16. Others chastised the Bluestockings for their sexual pursuit of men. Iwata Nanatsu has discovered several instances in the popular literature of the day that disparaged or satirised the Bluestockings by likening them to prostitutes and geisha. In 1916, critic Takajima Beihō wrote in Chūō kōron that he could see nothing else in the New Woman's future—whether she was a writer or an actress—than becoming an 'art-woman-geisha-kind-of-concubine-New Woman.' He could imagine no alternative for the New Woman than becoming a strange combination of existing female types.[32] Iwata cites a satiric travel guide to Tokyo published in 1914 that reported how the reader could go to the 'Seitō office-teahouse' and see Kōkichi and Raichō soliciting men with comments such as 'Here danna-san' (Here, Master) and 'Misutaa, kamu iin' (Mister, come in).[33] Similarly, a March 1914 article in the journal Shinchō (New Wave) described the Bluestockings as whores (jorō), referring to a photograph, which was one of the very few that the members published in Seitō, that depicts five of the Bluestockings at their 1914 New Year's Party. They are sitting modestly and the name of each woman is given. The Shinchō writer admits that it is rude to say so, but every time he looks at this picture, he imagines the harimise slats over it. In other words, for these women writers to appear named and photographed in public, especially in the wake of the scandals, makes them equal to prostitutes on display.[34]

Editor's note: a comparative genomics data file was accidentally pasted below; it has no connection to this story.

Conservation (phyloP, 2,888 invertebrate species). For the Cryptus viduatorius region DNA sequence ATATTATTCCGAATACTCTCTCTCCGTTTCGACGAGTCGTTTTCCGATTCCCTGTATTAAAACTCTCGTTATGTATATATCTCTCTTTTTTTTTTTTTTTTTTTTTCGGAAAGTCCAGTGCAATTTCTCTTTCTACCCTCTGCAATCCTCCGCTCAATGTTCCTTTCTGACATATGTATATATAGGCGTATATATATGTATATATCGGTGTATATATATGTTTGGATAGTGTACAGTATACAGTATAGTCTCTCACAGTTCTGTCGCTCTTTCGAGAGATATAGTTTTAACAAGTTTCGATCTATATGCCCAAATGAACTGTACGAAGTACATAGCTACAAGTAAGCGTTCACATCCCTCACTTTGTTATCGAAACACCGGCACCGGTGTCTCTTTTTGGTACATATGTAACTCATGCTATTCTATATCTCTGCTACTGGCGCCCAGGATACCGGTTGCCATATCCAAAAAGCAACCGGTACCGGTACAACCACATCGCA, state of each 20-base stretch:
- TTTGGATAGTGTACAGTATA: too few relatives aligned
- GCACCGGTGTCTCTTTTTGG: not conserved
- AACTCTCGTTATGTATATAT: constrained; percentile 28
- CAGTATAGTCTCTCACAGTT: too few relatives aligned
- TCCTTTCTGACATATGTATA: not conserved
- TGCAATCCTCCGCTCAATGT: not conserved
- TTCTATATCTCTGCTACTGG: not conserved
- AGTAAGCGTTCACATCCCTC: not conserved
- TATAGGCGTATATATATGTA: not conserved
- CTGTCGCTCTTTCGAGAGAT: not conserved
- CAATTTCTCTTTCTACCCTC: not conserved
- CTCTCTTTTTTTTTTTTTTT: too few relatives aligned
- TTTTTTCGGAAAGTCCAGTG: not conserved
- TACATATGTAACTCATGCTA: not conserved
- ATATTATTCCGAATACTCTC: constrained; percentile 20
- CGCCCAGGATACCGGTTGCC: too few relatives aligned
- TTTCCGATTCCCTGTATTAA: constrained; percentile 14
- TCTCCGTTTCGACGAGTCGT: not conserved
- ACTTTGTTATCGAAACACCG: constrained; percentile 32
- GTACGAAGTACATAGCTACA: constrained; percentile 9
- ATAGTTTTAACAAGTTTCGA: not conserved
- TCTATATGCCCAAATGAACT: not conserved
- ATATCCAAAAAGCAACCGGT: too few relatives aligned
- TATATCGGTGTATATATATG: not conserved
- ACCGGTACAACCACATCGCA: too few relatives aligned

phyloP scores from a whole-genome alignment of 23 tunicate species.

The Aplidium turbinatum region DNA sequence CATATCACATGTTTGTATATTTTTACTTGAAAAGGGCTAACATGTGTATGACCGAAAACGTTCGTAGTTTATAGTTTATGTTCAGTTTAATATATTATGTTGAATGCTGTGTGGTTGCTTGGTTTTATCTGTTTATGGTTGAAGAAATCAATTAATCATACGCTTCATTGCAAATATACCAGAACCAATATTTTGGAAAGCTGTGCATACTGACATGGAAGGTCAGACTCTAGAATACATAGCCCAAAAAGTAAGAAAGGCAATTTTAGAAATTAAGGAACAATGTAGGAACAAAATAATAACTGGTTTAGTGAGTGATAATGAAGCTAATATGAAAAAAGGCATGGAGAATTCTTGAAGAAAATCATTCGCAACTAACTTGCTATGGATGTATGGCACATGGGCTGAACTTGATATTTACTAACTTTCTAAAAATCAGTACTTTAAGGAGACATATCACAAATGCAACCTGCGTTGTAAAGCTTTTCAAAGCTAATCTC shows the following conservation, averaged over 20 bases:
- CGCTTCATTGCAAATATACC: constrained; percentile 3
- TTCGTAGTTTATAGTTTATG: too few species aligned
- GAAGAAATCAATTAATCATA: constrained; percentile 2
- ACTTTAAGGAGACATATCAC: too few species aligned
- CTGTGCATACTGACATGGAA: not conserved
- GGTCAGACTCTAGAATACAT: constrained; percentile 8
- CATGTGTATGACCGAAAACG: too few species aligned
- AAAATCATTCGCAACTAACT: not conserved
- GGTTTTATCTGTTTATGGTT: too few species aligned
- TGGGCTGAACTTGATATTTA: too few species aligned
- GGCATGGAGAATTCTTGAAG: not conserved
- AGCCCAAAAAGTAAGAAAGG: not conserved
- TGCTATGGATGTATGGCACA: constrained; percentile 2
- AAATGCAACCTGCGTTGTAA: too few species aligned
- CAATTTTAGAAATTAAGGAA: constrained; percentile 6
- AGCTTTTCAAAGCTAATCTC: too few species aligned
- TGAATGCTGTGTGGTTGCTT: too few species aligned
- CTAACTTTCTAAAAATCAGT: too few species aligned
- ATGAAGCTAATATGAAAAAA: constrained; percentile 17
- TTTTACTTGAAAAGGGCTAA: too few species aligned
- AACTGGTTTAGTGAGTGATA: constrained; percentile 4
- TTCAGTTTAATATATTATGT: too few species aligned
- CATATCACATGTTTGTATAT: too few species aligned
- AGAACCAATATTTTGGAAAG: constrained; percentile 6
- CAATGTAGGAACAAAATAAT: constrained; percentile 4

Figure 4. The Bluestockings' New Year's Party, 1914. Pictured from left are Kobayashi Katsu, Iwano Kiyo, Nakano Hatsu, Araki Ikuko, Yasumochi Yoshiko, and Hiratsuka Raichō. The photo appeared in Seitō, vol. 4, no. 2 (February 1914).

  17. It helps us to interpret such reports and 'Dalliance in the Yoshiwara' if we broaden the visual context. The comic sight of the Bluestocking writers cavorting in the Yoshiwara resonates with the publication of earlier images that likened the woman writer to a geisha. In her excellent study of Meiji women writers, Rebecca Copeland describes how in the 1890s women writers were described as 'flowers, beauties, bright splashes of color.'[35] She discusses how the 1895 January issue of the popular journal Bungei kurabu featured pictures of women writers much in the way it displayed geisha in other issues. Copeland notes how the montage of the writers' photographs replicated that of bijin (beauties), eroticising the writers. The editors imply that a 'woman who sells her fiction is little more than a woman for sale,' and thus, despite lofty claims to female essence and femininity, the woman writer 'allowed herself to become a public commodity.'[36] The situation had not changed by the 1910s as the Bluestockings' case proves. These attitudes not only disparage the Bluestockings and other women writers, but also reinforce contempt for geisha and prostitutes, upholding the prerogatives of the male consumer to objectify and commodify women. Such efforts to discipline women, ridiculing them for transgressing social borders, also indicates male fears of losing control over the situation and their privileged status. As Raichō summed up the reason for public outrage, 'the much-discussed New Woman had dared to venture into man's preserve.'[37]